What authors or books have had the biggest influence on your own writing?
I think the obvious conclusion is Douglas Adams. There’s no way I can escape that comparison (not that I’d want to). But I also draw a lot of inspiration from Agatha Christie, Arthur C. Clarke, as well as comic book writers Jonathan Hickman and Chip Zdarsky.
If they ever make Duckett and Dyer into a movie, who would you want to play the main characters?
Honestly, while I’ve thought about this a lot, I’d really have to go with two unknown actors who’d have impeccable chemistry with one another. Otherwise, the jokes and timing just wouldn’t work.
What’s next for Duckett and Dyer?
Oh, I have about nine books planned. Some novels, some short story collections. But, most immediately, I’m finishing the final drafts of the sequel: The One-Hundred Percent Solution, and it should be out in a month or so if all goes to plan! So expect more nonsense soon!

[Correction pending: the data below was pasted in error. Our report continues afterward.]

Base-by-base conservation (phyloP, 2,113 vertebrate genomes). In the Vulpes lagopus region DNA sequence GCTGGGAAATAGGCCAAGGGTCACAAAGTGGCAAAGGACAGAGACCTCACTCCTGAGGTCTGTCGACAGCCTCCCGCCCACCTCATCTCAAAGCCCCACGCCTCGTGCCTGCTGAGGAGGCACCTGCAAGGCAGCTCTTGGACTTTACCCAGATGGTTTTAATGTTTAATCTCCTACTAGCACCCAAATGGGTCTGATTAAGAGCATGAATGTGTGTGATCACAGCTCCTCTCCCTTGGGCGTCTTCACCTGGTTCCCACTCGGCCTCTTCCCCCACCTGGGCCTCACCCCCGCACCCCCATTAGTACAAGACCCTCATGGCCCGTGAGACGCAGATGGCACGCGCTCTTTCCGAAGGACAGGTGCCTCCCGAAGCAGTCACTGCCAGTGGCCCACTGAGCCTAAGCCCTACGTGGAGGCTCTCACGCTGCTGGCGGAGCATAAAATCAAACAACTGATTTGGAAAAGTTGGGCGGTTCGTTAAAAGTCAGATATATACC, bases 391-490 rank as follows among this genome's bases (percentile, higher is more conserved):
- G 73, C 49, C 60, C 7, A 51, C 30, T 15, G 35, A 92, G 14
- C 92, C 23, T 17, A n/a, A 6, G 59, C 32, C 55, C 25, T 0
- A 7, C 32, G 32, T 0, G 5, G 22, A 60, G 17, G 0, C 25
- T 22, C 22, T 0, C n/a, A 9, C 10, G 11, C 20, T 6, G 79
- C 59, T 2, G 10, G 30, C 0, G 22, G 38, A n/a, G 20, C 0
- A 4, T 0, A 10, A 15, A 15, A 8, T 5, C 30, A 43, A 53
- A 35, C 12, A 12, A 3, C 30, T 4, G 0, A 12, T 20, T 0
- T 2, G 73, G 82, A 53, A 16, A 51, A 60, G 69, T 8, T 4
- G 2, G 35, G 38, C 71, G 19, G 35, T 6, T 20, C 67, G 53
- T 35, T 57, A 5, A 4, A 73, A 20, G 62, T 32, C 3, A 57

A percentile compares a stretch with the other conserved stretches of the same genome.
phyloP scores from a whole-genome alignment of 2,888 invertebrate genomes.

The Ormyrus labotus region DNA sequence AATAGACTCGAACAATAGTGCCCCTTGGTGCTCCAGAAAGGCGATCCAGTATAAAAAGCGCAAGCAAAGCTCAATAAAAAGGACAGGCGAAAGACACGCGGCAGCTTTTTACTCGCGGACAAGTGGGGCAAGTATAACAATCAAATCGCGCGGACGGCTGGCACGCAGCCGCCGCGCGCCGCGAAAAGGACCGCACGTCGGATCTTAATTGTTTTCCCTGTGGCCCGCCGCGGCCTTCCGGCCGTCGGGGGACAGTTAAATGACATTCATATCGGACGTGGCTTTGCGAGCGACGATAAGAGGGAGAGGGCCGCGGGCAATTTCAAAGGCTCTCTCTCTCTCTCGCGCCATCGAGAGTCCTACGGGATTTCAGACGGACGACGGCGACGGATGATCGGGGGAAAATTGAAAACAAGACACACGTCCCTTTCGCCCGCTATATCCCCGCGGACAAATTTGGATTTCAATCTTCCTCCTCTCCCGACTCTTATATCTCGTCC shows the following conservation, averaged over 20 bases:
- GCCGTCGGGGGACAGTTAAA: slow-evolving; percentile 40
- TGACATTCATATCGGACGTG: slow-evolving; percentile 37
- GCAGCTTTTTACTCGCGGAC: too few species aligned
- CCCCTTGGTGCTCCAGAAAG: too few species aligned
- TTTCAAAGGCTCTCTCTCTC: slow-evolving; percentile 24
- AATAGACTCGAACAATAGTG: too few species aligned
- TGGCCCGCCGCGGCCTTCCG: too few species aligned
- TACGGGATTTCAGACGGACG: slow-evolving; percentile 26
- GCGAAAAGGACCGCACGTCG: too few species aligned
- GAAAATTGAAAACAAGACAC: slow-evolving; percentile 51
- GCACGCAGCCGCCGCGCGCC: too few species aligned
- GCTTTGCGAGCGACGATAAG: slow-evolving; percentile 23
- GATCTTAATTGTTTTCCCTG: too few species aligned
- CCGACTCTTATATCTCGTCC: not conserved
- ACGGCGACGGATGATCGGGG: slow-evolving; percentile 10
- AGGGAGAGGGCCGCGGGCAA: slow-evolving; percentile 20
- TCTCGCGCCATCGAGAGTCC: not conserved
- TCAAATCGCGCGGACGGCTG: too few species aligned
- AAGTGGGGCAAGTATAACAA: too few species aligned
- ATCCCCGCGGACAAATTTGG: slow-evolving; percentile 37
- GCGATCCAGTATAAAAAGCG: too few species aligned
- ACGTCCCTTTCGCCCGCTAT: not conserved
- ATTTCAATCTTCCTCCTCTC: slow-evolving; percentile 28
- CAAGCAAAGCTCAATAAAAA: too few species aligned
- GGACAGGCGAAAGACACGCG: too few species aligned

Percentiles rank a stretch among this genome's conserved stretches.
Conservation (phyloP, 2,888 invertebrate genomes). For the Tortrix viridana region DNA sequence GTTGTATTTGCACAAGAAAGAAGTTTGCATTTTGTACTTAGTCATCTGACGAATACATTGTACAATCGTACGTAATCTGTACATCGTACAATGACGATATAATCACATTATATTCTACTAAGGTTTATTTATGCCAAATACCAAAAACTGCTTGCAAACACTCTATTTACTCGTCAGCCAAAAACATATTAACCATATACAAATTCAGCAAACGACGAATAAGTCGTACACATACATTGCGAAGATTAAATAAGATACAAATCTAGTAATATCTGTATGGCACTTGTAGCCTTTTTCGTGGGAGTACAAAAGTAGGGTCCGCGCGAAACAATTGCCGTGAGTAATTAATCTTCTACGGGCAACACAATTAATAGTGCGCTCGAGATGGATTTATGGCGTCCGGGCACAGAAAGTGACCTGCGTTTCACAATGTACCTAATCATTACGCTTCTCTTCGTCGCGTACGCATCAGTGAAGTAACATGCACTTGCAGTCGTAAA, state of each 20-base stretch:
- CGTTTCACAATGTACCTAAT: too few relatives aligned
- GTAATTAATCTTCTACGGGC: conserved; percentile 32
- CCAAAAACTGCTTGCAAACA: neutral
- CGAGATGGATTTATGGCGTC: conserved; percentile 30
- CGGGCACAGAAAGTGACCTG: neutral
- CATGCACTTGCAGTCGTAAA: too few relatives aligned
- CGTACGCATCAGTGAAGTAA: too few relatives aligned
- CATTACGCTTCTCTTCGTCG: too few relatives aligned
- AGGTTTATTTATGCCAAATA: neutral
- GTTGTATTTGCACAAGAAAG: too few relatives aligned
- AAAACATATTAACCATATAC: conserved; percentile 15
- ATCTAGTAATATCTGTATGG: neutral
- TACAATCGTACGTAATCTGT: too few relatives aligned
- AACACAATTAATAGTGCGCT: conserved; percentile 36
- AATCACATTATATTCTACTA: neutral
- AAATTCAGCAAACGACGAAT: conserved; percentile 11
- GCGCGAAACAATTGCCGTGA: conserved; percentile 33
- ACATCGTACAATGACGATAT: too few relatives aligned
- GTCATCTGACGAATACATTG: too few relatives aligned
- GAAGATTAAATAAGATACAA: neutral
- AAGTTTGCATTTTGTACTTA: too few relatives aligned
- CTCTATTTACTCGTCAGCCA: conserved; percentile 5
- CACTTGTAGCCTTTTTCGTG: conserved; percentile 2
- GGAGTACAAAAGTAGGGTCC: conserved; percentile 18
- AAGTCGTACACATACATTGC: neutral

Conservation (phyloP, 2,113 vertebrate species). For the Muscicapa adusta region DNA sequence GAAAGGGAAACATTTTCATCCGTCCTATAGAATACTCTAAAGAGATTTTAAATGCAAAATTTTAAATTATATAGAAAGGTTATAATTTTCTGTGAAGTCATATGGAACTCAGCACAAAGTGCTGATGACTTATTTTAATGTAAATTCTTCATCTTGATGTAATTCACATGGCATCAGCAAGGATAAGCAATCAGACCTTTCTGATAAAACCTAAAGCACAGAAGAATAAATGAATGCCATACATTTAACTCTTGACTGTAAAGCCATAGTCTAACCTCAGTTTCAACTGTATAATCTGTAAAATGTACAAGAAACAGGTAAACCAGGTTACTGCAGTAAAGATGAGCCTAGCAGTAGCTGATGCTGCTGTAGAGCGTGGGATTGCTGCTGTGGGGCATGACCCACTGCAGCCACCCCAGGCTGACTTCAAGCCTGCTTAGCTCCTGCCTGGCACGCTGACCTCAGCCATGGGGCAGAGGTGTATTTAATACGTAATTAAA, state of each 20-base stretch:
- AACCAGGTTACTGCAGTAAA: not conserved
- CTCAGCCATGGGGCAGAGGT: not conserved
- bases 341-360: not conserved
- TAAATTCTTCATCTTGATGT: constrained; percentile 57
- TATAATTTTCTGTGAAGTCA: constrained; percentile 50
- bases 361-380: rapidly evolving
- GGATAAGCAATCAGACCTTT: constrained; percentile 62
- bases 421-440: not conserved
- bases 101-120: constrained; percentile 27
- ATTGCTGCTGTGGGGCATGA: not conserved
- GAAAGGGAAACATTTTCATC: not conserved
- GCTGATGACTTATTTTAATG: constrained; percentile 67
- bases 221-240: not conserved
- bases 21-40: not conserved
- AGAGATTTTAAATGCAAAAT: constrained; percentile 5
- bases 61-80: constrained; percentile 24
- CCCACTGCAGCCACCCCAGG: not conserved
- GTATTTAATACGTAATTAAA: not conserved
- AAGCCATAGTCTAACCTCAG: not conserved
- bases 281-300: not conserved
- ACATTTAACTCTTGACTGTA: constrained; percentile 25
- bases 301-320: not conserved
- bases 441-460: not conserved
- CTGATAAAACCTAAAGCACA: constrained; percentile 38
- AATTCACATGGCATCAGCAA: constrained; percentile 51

Every Tuesday, I post a new edition of Spotlight: a short post which shines a proverbial spotlight on a published novel or collection of short fiction. If you would like to have your book considered for a future edition of Spotlight, drop us an e-mail including a short synopsis of your book and a link to where we can buy it. Better yet, send me a copy of your book and I can include a mini-review.
I’m still looking to interview fiction authors here on Penstricken, especially new or indie authors. Whether it’s books, plays, comics or any other kind of fiction, if you’ve got something written, I want to hear about it. If you’re interested in having your work featured on Penstricken, be to sure to drop us an e-mail or message us on Facebook/Twitter/Pinterest.
Please be advised that due to a recent surge in interest, I am presently committed to a significant number of reviews/interviews over the next couple of months. If you would like an interview or review, I would still love to hear from you, though it is unlikely that I will be able to begin work immediately.